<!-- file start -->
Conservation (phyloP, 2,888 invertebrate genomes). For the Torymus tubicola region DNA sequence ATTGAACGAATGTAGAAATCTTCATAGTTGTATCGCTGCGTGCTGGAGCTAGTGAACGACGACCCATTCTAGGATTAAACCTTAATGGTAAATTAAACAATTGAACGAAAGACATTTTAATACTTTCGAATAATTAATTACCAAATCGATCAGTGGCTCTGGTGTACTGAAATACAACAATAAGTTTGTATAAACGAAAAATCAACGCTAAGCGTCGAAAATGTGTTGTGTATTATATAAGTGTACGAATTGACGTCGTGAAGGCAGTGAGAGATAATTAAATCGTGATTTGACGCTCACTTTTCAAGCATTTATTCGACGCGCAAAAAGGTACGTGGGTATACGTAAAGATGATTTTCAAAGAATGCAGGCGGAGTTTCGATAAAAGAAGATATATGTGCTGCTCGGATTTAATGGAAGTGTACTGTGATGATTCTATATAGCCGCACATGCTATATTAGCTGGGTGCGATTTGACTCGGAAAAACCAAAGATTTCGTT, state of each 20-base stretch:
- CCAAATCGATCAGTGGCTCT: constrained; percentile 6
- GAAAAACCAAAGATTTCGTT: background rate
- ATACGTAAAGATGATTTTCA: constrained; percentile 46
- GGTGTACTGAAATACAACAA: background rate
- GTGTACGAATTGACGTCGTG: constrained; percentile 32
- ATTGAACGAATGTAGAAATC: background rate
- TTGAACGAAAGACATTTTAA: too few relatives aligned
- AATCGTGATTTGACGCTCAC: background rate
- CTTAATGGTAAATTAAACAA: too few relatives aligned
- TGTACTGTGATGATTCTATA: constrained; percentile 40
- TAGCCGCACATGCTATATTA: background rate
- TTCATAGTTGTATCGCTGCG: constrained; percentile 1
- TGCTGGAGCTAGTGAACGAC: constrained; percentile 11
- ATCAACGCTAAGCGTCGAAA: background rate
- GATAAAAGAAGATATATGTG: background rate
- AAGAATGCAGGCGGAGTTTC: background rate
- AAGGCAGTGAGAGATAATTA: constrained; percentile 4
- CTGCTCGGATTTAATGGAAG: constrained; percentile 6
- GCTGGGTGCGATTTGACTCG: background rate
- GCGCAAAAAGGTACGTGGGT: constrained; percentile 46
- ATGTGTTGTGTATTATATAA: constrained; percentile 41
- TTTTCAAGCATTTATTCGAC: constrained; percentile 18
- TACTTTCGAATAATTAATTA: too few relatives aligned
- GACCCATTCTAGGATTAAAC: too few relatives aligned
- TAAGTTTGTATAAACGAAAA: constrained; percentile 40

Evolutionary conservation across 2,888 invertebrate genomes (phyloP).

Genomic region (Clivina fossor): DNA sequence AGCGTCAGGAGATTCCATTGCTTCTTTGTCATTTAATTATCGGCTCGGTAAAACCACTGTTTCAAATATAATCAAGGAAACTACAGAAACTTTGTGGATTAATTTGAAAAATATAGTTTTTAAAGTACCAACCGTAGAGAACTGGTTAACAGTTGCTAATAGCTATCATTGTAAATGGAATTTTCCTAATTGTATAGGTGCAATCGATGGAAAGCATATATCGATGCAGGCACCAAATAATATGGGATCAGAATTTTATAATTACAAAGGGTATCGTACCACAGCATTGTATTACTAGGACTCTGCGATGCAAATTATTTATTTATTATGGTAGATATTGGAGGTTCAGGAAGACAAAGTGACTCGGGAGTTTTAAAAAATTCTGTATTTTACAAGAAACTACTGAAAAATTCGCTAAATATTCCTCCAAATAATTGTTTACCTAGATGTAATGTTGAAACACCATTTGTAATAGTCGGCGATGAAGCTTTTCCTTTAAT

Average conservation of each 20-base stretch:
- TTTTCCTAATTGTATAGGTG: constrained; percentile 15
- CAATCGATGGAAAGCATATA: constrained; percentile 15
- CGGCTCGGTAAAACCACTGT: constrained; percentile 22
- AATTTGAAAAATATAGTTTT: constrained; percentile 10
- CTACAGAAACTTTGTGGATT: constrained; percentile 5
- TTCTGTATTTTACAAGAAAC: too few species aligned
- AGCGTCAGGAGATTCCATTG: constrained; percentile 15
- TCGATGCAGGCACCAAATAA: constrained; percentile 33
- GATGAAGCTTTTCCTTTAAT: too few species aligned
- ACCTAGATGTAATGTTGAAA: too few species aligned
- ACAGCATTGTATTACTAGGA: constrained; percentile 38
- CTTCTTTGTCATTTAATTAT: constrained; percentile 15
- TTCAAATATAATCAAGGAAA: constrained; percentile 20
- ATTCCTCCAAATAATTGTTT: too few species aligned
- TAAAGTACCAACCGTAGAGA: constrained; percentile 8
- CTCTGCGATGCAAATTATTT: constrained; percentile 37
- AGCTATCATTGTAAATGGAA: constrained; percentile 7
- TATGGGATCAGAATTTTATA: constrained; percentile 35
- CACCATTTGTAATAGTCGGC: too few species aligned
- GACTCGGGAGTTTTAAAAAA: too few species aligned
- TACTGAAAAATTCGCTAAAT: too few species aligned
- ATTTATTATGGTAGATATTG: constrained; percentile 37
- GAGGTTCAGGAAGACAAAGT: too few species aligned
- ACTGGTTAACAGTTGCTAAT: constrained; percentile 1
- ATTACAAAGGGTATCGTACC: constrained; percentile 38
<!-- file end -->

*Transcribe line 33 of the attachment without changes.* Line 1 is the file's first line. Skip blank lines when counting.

- AATTTGAAAAATATAGTTTT: constrained; percentile 10